August 25, 2019

Tier II lender a better option for self-employed homebuyers

BY 

Perilous times are in the offing if you are self-employed and looking for high ratio financing (beyond 80% of value).

Self-employed people try to minimize taxable income by maximizing expenses and writing off as much as they can. The opportunity to purchase housing, therefore, becomes onerous when lending institutions run their affordability modules based on taxable income and not gross income.

As an example, Paul runs a heating and cooling company. Last year, he showed “billing income” of $220,000. His net taxable income however was $54,000, since he gets to write off his vehicle expenses, upkeep, depreciation, rent, heat, light, and sub-contractors. The billing income has remained stable for the last few years and the taxable income has come down gradually from $58K three year ago to $56K last year and $54K this year. He owes no income tax.

Paul wants to buy a single-family dwelling for his family of four. The purchase price is $384,000 and he has $50,000 for a down payment. According to his bank, his debt servicing ratio (total housing costs including heat, property taxes and mortgage payments divided into taxable income) is 41%. The maximum allowable is only 35% so he fails to qualify.

His present rent is more than $2,000 per month and his budget can afford this expenditure. He does have a car lease of $400 per month. He called his bank to see why they restricted him to a 25-year amortization and was told that high-ratio mortgaging cannot exceed 25 years according to new federal government rules.

This is a 36-year-old individual, married with two kids. He knows he can afford this venture, but cannot convince his bank to lengthen the amortization to 30 or 35 years where he would be granted an approval at the 2.99% interest rate.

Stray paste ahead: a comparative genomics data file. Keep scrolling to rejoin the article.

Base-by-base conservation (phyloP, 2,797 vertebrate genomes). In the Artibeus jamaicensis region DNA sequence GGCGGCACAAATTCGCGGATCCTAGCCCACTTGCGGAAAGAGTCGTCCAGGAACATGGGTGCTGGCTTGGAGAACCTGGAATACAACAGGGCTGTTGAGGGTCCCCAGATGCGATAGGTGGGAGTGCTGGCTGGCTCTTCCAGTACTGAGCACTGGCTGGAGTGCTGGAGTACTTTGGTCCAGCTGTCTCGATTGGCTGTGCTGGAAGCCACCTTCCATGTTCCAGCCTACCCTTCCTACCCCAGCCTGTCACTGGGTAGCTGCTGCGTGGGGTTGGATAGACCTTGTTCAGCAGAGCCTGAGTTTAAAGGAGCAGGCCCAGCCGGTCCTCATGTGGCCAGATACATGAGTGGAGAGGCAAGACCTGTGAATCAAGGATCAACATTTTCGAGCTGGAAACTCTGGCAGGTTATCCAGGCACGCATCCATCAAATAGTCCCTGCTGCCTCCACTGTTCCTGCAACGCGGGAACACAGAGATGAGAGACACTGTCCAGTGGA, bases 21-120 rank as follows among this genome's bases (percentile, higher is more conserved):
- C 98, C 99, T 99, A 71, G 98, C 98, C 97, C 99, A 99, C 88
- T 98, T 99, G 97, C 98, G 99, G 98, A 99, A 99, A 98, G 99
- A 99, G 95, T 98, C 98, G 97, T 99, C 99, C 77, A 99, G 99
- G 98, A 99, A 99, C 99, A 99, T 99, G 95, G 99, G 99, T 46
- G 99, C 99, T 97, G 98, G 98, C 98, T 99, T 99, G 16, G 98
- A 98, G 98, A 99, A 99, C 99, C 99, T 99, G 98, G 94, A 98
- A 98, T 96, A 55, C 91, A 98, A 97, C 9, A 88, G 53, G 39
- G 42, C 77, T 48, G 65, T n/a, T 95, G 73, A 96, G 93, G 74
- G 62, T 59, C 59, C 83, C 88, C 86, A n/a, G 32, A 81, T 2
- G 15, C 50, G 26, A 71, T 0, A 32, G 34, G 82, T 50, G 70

He told me his story over a coffee and I ran my own numbers. If we reduce the loan to 80% financing, then his bank and all the other Tier I lending institutions would go to 30-year amortization. Since he needs high-ratio financing (greater than 80% financing) the lending institutions must go through an insurance company who dictate the rules. They say maximum 25 years, so he does not qualify going that route. In any case, where would he get the extra money required for down payment ($34,000)?

He called me out of desperation. I listened to his story, ran his credit report and I told him that his bank was correct, no Tier I lending institution can grant him a normal mortgage because the insurance company (Canada Mortgage and Housing or Genworth) required for more than 80% financing say NO!

I can, however, grant his wish for mortgage financing using a Tier II lender. This new type lender will grant him a first mortgage of $305,000 amortized over 30 years and a new second mortgage for the remainder of monies required ($29,000) to purchase this home. These mortgages are more expensive, but had he been approved at his bank, they would have charged him some $9,000 in insurance premiums, hidden in the mortgage. Our Tier II financier will charge him only $4,000 and also hide it in the mortgage.

Here are his choices if he wants to buy this house: Deal with the bank at 2.99% with payments of $1,622 per month (but cannot get qualified), or deal with a Tier II lender at 4.5% (for both first and second mortgage) amortized over 30 years with combined payments of $1,703 per month (with an approval!). Paul decided to deal with an approval. He and his family move into their new home in 30 days.

 

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